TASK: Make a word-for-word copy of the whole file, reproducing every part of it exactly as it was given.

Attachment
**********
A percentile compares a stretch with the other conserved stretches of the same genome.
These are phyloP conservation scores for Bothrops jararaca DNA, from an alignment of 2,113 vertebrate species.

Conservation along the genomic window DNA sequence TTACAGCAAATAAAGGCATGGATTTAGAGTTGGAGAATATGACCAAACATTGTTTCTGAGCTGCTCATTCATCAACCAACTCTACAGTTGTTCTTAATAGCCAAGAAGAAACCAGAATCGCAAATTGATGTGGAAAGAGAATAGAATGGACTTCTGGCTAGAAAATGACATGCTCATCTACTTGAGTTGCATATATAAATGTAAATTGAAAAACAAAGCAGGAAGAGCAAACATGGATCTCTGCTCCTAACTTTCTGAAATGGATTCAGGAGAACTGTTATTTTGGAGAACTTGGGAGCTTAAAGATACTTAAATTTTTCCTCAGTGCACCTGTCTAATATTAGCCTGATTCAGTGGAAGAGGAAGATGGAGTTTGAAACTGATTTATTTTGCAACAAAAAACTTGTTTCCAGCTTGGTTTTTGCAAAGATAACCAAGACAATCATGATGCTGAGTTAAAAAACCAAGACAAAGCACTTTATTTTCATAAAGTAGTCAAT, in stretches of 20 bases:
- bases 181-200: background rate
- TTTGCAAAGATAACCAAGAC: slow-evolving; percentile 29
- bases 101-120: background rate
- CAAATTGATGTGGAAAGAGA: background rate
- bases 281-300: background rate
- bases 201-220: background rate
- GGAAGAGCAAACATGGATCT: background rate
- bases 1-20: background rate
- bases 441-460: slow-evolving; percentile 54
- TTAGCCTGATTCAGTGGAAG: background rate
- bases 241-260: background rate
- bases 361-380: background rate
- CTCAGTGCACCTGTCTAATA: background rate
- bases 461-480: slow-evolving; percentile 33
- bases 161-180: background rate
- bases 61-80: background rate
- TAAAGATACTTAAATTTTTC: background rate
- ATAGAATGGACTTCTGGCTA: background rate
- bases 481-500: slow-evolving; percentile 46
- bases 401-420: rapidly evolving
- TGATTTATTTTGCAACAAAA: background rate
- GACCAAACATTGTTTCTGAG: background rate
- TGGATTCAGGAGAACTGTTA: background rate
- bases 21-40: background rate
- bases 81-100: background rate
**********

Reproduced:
A percentile compares a stretch with the other conserved stretches of the same genome.
These are phyloP conservation scores for Bothrops jararaca DNA, from an alignment of 2,113 vertebrate species.

Conservation along the genomic window DNA sequence TTACAGCAAATAAAGGCATGGATTTAGAGTTGGAGAATATGACCAAACATTGTTTCTGAGCTGCTCATTCATCAACCAACTCTACAGTTGTTCTTAATAGCCAAGAAGAAACCAGAATCGCAAATTGATGTGGAAAGAGAATAGAATGGACTTCTGGCTAGAAAATGACATGCTCATCTACTTGAGTTGCATATATAAATGTAAATTGAAAAACAAAGCAGGAAGAGCAAACATGGATCTCTGCTCCTAACTTTCTGAAATGGATTCAGGAGAACTGTTATTTTGGAGAACTTGGGAGCTTAAAGATACTTAAATTTTTCCTCAGTGCACCTGTCTAATATTAGCCTGATTCAGTGGAAGAGGAAGATGGAGTTTGAAACTGATTTATTTTGCAACAAAAAACTTGTTTCCAGCTTGGTTTTTGCAAAGATAACCAAGACAATCATGATGCTGAGTTAAAAAACCAAGACAAAGCACTTTATTTTCATAAAGTAGTCAAT, in stretches of 20 bases:
- bases 181-200: background rate
- TTTGCAAAGATAACCAAGAC: slow-evolving; percentile 29
- bases 101-120: background rate
- CAAATTGATGTGGAAAGAGA: background rate
- bases 281-300: background rate
- bases 201-220: background rate
- GGAAGAGCAAACATGGATCT: background rate
- bases 1-20: background rate
- bases 441-460: slow-evolving; percentile 54
- TTAGCCTGATTCAGTGGAAG: background rate
- bases 241-260: background rate
- bases 361-380: background rate
- CTCAGTGCACCTGTCTAATA: background rate
- bases 461-480: slow-evolving; percentile 33
- bases 161-180: background rate
- bases 61-80: background rate
- TAAAGATACTTAAATTTTTC: background rate
- ATAGAATGGACTTCTGGCTA: background rate
- bases 481-500: slow-evolving; percentile 46
- bases 401-420: rapidly evolving
- TGATTTATTTTGCAACAAAA: background rate
- GACCAAACATTGTTTCTGAG: background rate
- TGGATTCAGGAGAACTGTTA: background rate
- bases 21-40: background rate
- bases 81-100: background rate